A musician needs to be their own advocate. Even if you have the fortunate opportunity to be represented by a management company, it is crucial for a musician to take ownership of their art and how they share this art with the public. Bottom line: if it is your goal to be a full-time performing musician, you will need a business plan with goals, and a specific plan of action on how to obtain them.
We are fortunate to live in a time of fast technology: at-moment communication with vast numbers of people across the globe. Virtual stages allow musicians to engage any audience they want to reach. I feel privileged to have been in on the ground floor of this movement in our industry, and I am excited by the prospects that can propel the careers of musicians using these tools. What is most exciting to me? Social media connections lead to live audiences in concert halls, festivals, and tours. And those live events lead to more connections that unite musicians around the world. And so on, the flute community, the arts, endure.
What is your involvement with the Flute Center of New York?
I am a Resident Flutist at the Flute Center of New York. I have been with Flute Center for three years, and love working in such an inspiring environment. We have a great team there and amazing clients. I have learned so much about the flute just by working there. We get to hear some of the world's most talented flutists, and it has helped me to understand sound and technique better. Everyone has a unique sound and approaches the flute differently. It is fascinating to see how each player picks up a new flute for the first time. Sound quality and tone color are very personal preferences, and it is fascinating how each person can have such a unique relationship to the process of deciding what flute best suites their artistic expression.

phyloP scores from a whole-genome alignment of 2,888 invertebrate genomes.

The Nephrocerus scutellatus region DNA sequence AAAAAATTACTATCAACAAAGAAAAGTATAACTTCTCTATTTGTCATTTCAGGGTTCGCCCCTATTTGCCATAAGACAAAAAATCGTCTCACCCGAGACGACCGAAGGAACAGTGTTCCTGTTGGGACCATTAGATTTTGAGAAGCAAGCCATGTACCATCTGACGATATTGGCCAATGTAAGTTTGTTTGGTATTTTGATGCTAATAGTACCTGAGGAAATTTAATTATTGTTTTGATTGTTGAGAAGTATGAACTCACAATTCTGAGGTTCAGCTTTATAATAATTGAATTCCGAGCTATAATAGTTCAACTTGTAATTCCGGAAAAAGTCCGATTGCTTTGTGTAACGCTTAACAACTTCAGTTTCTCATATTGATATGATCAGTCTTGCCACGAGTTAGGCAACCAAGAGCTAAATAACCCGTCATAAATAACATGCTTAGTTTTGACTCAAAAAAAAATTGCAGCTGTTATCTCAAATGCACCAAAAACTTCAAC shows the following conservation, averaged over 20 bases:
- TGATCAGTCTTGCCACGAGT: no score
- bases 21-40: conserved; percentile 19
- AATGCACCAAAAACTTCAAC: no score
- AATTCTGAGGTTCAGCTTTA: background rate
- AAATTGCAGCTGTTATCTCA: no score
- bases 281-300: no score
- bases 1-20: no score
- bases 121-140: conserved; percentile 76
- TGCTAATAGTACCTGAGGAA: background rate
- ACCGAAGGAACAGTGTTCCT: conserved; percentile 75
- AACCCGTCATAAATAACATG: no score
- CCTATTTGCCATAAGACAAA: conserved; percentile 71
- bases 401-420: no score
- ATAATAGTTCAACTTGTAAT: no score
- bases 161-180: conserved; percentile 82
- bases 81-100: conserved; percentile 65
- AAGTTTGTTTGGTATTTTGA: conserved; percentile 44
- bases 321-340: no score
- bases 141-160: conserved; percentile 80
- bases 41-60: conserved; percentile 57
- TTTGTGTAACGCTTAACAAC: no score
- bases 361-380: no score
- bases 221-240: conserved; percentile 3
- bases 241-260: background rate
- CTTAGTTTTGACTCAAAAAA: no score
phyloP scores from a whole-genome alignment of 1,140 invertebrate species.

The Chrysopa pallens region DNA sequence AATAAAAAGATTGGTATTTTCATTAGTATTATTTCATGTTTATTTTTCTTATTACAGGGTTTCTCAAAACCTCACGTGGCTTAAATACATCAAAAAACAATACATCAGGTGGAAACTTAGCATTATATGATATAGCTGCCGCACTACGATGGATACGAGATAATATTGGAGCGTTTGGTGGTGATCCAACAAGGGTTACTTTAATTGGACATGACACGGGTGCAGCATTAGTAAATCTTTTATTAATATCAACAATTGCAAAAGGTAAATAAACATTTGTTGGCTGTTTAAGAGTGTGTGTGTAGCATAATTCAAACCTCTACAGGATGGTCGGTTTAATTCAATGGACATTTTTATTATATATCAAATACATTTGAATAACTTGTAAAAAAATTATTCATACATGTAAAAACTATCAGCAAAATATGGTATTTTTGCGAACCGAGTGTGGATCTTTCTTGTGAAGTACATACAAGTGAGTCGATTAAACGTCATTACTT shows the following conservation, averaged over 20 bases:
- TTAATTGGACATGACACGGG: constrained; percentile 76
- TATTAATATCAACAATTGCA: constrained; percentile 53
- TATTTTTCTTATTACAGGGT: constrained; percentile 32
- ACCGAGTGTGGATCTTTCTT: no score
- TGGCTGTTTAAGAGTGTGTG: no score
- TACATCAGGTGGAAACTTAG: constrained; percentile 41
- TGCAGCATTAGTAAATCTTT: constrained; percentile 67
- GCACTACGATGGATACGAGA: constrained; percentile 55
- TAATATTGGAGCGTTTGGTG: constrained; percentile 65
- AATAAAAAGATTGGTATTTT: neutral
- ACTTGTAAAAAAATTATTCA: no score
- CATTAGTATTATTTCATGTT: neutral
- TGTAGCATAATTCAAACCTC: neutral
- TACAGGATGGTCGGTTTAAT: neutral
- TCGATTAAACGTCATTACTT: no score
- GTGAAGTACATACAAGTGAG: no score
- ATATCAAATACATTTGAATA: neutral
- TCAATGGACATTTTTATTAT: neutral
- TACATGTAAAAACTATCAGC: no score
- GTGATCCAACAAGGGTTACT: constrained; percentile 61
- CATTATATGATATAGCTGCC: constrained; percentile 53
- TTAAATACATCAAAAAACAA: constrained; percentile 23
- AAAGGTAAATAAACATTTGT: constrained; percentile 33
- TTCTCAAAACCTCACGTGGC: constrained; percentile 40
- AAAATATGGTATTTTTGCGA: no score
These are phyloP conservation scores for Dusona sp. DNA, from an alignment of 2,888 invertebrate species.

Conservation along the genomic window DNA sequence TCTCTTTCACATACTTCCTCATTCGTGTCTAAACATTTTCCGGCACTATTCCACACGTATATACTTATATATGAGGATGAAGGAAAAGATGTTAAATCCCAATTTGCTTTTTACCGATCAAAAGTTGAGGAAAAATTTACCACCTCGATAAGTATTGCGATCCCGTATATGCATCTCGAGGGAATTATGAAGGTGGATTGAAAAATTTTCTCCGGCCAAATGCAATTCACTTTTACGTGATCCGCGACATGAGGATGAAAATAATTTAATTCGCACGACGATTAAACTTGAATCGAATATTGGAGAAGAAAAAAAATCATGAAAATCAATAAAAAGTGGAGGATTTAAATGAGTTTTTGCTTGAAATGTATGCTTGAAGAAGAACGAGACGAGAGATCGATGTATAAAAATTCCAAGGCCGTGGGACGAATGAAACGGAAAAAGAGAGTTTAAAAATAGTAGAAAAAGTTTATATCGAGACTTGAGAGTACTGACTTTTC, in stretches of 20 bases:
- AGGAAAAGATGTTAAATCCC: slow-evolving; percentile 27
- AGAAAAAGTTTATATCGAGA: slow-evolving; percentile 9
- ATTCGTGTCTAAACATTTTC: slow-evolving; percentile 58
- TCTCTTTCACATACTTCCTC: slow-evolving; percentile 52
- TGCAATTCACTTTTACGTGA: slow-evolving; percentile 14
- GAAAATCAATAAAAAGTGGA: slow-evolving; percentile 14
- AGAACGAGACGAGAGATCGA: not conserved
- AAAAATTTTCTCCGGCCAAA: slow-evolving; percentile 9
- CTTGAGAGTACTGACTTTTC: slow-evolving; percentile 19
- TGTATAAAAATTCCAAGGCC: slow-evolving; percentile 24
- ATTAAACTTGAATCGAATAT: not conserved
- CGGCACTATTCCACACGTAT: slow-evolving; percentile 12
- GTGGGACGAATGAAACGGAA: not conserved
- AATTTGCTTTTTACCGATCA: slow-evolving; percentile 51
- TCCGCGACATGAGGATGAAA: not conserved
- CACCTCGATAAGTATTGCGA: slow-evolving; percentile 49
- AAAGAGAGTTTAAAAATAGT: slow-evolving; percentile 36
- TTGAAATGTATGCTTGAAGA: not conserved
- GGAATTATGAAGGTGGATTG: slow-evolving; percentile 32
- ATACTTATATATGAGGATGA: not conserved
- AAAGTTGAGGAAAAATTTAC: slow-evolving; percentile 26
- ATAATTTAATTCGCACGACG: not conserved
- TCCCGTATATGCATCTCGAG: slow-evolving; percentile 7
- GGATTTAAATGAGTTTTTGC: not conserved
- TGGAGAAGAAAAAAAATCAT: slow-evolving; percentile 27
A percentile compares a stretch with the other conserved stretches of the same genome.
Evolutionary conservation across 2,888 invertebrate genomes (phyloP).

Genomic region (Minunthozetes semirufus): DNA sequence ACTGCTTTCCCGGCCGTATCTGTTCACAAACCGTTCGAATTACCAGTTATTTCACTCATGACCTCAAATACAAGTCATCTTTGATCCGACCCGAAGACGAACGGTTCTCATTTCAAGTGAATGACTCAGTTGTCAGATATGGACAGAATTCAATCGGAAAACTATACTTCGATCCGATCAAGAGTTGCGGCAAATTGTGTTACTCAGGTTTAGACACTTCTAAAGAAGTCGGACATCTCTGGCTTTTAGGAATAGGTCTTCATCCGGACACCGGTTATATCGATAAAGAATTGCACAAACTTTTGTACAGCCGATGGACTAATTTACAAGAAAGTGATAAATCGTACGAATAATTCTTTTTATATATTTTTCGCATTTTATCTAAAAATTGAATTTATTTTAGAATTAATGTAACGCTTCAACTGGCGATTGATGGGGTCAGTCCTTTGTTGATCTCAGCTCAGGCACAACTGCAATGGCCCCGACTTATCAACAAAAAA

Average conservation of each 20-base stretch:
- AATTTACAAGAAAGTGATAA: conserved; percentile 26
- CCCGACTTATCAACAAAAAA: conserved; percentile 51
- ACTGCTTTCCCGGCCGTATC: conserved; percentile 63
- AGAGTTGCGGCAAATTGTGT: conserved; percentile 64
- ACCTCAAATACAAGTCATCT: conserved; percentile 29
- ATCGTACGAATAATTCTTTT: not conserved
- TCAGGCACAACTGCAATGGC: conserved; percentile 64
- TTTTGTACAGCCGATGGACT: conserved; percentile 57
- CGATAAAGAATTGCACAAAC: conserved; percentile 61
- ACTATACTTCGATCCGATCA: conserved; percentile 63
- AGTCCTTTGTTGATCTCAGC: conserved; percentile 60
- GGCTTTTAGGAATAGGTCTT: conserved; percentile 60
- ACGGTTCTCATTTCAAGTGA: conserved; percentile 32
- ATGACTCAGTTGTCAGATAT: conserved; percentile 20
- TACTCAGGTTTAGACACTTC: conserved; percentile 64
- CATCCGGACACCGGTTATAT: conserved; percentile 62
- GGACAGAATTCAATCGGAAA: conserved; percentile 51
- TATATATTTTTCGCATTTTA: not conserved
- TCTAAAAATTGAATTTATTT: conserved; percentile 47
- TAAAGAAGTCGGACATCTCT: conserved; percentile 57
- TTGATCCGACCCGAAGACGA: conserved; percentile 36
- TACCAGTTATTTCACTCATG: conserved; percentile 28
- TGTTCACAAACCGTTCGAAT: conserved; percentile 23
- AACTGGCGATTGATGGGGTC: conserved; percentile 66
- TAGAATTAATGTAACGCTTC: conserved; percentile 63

Tell us about your social media background.
While I was finishing my masters in flute performance, I started to use Instagram to document my practice and to promote some of my concerts. I was surprised to find a flute community through this platform that was both inspiring and supportive. I was also surprised to find that I was making connections with musicians and artists that led to career developments.